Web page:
What was the non-Indo-European word? There are many theories, but I'd like to focus on Klein's suggestion in his CEDEL:

from Greek Amazon, which probably derives from Hebrew ammitz, 'strong'

Amitz אמיץ, derives from the root אמץ, meaning "to be strong." A synonym of the more popular chazak חזק (the verb חזק appears 290 times in the Bible, while אמץ only appears 41 times), it is the source of several words relating to strength:

  • ometz אומץ - "bravery"
  • ma'amatz מאמץ - "effort"
  • hitametz התאמץ - "went to great lengths, endeavored"
But one meaning of the root does not seem to fit with the others: imetz אימץ - "adopted" and imutz אימוץ - "adoption." How did those uses come from a root meaning "be strong"?

Klein lists the meaning "was adopted (said of a child)" but does not explain the development. After going through meanings related to strength, Ben Yehuda adds:


"Some writers would say that someone imetz (adopted) to him a son or daughter." However, he does not indicate when this usage began, or give any examples of its usage.

There is one biblical verse, however, that some point to as an example of אמץ meaning "to adopt." This is Tehillim 80:16 

וְכַנָּה אֲשֶׁר־נָטְעָה יְמִינֶךָ וְעַל־בֵּן אִמַּצְתָּה לָּךְ׃

This is a difficult verse to understand, and there are many translations. The JPS, for example translates this verse (and the preceding one, which I've added for context as):

 "O God of hosts, turn again,
look down from heaven and see;
take note of that vine, the stock planted by Your right hand,
the stem [ben] you have taken [imatzta] as Your own." 

A footnote to their translation, on the word "stem," notes: "literarly 'son.'" So according to this translation, the literal meaning of the phrase would be "the son you have taken as Your own," which could imply something like adoption.

Robert Alter, in his translation, goes for that literal meaning, translating it as "the son You took to Yourself", and adds this note:

If the received text shows an authentic reading here, there is a slightly disconcerting shift from the vehicle of the metaphor (the vine) to its tenor (the people of Israel as God’s son). Some interpreters have understood ben as a poetic term for “branch” or as a scribal error for some other word that means “branch,” but the verb attached to it - ʾimatsta, which suggests adoption of a child—is appropriate for a son, not a plant.

It seems to me that Alter is perhaps putting the cart before the horse. Both verses 15 and 16 are clearly using imagery of plants. If there were other verses where imetz meant "to adopt", then they could be used to justify that translation here. But I haven't found any, and I suspect Alter is influenced by modern usage.

In fact, Ben Yehuda does quote this verse, in his entry for אמץ, under the meaning "to plant." He adds another verse, Yeshaya 44:14 -

לִכְרׇת־לוֹ אֲרָזִים וַיִּקַּח תִּרְזָה וְאַלּוֹן וַיְאַמֶּץ־לוֹ בַּעֲצֵי־יָעַר נָטַע אֹרֶן וְגֶשֶׁם יְגַדֵּל׃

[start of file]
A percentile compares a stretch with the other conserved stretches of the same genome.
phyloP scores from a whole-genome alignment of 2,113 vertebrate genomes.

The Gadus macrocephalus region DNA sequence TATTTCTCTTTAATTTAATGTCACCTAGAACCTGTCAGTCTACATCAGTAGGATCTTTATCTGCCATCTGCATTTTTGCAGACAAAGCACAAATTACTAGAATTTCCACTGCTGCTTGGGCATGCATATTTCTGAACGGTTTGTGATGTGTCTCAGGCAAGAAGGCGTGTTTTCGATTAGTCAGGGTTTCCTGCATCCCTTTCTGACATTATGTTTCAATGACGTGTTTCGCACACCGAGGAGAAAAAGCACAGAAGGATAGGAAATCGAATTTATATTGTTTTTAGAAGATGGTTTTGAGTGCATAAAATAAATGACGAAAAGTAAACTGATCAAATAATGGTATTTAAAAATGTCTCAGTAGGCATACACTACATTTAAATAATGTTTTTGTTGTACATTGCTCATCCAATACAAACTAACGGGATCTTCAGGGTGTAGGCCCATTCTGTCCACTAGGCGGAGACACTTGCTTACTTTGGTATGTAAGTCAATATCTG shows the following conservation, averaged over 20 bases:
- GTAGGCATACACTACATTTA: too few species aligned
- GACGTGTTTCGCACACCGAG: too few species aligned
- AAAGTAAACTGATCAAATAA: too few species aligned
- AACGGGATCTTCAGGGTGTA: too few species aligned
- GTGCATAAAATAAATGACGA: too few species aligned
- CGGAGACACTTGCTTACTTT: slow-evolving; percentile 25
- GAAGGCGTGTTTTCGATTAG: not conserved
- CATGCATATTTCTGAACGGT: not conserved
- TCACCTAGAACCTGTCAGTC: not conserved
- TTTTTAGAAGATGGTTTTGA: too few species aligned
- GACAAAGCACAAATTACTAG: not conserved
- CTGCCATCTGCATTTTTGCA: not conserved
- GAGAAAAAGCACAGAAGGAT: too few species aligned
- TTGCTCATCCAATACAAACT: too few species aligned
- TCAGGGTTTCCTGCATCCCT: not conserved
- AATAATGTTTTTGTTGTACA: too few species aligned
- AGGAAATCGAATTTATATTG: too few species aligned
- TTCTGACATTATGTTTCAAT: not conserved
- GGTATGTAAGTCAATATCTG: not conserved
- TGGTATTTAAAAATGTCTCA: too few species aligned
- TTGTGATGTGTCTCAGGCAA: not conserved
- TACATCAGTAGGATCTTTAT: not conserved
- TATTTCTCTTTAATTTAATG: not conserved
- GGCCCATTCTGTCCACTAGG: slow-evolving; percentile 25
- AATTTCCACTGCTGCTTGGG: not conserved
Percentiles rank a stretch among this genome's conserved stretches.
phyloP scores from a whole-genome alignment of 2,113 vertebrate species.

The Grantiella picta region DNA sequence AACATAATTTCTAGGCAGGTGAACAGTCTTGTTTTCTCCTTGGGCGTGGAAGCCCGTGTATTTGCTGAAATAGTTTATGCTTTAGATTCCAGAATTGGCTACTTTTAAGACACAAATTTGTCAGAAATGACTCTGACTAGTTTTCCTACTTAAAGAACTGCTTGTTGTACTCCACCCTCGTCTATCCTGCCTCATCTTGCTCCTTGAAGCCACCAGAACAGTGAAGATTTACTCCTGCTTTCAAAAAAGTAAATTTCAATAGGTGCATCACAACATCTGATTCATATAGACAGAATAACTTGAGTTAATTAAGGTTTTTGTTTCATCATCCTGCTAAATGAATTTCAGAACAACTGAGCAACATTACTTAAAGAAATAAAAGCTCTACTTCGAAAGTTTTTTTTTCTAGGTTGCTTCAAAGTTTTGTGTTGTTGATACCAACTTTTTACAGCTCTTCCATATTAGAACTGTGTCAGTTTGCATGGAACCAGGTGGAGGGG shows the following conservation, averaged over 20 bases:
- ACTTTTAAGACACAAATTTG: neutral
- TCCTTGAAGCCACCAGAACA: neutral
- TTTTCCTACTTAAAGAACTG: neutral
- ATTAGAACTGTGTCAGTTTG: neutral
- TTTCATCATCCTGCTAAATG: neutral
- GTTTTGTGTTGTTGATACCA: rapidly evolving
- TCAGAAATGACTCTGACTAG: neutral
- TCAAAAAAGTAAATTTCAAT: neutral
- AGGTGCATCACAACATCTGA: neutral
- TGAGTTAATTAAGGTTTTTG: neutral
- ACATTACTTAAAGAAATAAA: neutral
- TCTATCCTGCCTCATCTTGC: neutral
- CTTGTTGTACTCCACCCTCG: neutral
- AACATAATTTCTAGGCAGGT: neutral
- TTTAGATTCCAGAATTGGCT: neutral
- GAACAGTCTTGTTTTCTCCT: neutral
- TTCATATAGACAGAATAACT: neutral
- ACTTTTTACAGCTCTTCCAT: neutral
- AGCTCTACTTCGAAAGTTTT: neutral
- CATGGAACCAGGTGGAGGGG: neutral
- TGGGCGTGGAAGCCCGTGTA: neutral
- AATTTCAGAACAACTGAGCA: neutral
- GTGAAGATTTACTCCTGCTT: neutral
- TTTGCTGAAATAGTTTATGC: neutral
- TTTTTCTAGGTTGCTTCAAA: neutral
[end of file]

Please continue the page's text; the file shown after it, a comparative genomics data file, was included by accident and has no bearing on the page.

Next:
By including it under the subentry, Ben Yehuda is implying that it means "to plant" here as well. What is the connection between "planting" and "strength"? That can be found in a number of translations to these two verses. For example the (old) Koren Jerusalem Bible translates the verse from Yeshaya as:

He hews him down cedars, and takes the pine and the oak, which he strengthens for himself [vay'ametz] among the trees of the forest: he plants a forest tree and the rain nourishes it. 

Part of the planting process, or a result of is, the strengthening of the tree. The new Koren Tanakh, in their translation of the Tehillim verse, uses similar language: "this shoot You nurtured as Your own." Kaddari, quoting these verses (and Tehillim 80:18) says it means גידלת, which can mean "to raise" or "to grow" (which also could imply adoption.)

Others, however, stick to a meaning related to "taking." The JPS translates the Yeshaya phrase as "He sets aside trees of the forest" and Alter suggests "he picks from the trees of the forest." How is choosing or taking related to strength? The BDB offers the meaning "assure, secure for oneself." Secure implies both strength and possession. 

Ultimately, the meaning of the verb אמץ is unclear in these verses (and the Daat Mikra, for example on Yeshaya 44:14, offers both "to strengthen" and "to set aside.") But one thing is clear - these verses weren't followed up with uses of אמץ to mean the adoption of a child in the remainder of Biblical literature, or any of Talmudic literature. In fact, a search of the Historical Dictionary Project of the Academy of the Hebrew Language shows the first clear example of that usage in an 1873 essay (page 143 and page 144) by the writer Peretz Smolenskin. And even following that, it wasn't a very popular usage. For example, see the results of this Google Books Ngram Viewer search. I looked for the word אימוץ, which as a gerund wouldn't be used for much else other than adoption. It only really picks up in the 1950s, growing to a much higher usage in the last twenty years.